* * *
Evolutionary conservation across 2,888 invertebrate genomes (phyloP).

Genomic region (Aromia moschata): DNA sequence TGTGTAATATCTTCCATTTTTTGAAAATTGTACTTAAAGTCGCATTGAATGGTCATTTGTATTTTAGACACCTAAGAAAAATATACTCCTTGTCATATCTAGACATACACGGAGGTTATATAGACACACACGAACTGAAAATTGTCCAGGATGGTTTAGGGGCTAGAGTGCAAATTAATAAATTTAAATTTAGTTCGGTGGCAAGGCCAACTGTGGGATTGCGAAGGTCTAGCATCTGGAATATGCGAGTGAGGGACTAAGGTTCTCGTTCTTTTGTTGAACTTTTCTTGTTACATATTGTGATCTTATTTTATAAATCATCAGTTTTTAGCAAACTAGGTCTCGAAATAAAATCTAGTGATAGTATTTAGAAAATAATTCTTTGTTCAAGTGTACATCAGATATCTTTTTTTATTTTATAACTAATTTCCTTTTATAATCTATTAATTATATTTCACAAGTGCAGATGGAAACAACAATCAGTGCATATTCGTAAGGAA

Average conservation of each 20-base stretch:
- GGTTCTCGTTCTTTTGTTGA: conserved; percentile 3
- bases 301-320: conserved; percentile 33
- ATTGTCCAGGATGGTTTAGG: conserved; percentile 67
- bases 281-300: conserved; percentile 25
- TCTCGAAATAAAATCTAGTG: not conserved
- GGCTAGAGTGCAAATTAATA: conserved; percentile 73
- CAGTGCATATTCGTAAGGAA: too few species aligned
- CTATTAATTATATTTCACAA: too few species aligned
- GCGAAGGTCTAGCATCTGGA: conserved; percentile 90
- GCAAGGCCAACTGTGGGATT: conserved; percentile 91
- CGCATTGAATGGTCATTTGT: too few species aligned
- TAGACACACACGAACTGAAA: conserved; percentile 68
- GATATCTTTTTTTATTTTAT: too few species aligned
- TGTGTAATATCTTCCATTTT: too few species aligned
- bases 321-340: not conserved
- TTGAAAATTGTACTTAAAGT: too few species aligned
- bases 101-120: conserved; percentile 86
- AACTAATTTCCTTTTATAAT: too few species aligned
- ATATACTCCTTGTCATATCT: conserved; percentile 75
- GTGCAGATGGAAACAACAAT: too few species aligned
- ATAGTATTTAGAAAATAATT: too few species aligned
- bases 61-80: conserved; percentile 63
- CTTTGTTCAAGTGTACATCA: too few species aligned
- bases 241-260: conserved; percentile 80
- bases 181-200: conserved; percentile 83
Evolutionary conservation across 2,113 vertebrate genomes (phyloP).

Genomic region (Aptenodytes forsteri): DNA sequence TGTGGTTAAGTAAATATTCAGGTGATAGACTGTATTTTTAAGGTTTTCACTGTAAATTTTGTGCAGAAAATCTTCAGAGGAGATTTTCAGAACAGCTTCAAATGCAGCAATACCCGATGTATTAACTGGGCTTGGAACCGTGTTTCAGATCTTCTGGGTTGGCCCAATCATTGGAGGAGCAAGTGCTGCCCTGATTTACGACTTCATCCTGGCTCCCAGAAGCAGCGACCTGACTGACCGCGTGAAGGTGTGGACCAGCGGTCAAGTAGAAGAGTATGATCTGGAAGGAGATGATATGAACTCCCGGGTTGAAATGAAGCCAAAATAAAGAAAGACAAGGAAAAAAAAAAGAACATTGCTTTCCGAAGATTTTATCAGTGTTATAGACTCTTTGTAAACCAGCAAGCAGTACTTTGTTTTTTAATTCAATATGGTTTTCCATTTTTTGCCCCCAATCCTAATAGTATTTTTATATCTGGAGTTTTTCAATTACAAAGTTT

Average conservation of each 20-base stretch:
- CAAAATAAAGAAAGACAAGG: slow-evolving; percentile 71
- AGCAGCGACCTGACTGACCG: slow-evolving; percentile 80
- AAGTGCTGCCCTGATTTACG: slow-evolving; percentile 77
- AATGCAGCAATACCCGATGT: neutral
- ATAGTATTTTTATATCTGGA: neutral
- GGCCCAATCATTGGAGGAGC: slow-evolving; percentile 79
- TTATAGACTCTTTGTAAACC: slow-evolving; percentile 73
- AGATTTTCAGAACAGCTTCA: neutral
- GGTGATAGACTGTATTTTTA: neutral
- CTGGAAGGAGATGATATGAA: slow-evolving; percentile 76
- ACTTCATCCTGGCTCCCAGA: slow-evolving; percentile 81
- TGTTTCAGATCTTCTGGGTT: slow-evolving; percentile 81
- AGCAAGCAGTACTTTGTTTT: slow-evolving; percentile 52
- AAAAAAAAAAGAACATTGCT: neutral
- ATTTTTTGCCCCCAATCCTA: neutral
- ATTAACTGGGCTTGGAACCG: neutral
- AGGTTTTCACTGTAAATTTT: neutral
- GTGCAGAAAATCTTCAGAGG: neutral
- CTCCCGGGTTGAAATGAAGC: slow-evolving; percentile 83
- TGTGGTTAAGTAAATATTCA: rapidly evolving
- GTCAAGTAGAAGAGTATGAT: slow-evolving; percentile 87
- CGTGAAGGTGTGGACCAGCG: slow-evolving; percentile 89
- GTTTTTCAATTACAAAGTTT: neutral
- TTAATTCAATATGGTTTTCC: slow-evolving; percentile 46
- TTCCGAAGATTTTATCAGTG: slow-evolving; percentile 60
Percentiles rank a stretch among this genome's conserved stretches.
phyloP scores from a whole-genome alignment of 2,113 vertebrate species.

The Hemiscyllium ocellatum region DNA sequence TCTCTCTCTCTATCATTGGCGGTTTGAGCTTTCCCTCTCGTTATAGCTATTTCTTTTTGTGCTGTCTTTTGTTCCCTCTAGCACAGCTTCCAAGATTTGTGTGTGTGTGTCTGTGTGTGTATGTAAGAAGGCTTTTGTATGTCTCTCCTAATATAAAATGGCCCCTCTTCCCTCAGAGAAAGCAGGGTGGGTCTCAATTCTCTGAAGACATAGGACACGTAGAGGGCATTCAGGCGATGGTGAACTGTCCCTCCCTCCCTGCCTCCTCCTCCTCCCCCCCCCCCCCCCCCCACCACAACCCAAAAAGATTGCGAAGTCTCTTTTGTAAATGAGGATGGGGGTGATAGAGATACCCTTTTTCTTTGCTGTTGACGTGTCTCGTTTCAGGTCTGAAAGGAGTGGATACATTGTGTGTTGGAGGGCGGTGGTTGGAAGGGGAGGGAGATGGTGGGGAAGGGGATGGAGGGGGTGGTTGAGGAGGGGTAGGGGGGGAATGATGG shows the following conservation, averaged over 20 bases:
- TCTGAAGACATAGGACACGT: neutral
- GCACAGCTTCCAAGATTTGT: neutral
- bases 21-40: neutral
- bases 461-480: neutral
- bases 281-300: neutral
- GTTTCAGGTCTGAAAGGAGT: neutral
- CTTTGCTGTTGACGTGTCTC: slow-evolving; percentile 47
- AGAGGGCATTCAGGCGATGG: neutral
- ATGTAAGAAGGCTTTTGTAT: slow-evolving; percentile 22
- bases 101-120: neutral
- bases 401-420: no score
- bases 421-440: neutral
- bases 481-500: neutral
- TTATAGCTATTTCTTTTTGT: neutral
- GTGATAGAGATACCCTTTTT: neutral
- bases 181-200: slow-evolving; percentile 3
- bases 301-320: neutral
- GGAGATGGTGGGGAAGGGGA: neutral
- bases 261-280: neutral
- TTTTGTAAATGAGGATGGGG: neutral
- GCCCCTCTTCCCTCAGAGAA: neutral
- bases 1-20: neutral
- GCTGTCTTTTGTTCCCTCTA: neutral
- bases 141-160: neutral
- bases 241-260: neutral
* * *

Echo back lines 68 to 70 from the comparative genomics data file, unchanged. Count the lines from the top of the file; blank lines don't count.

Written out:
- ATGTAAGAAGGCTTTTGTAT: slow-evolving; percentile 22
- bases 101-120: neutral
- bases 401-420: no score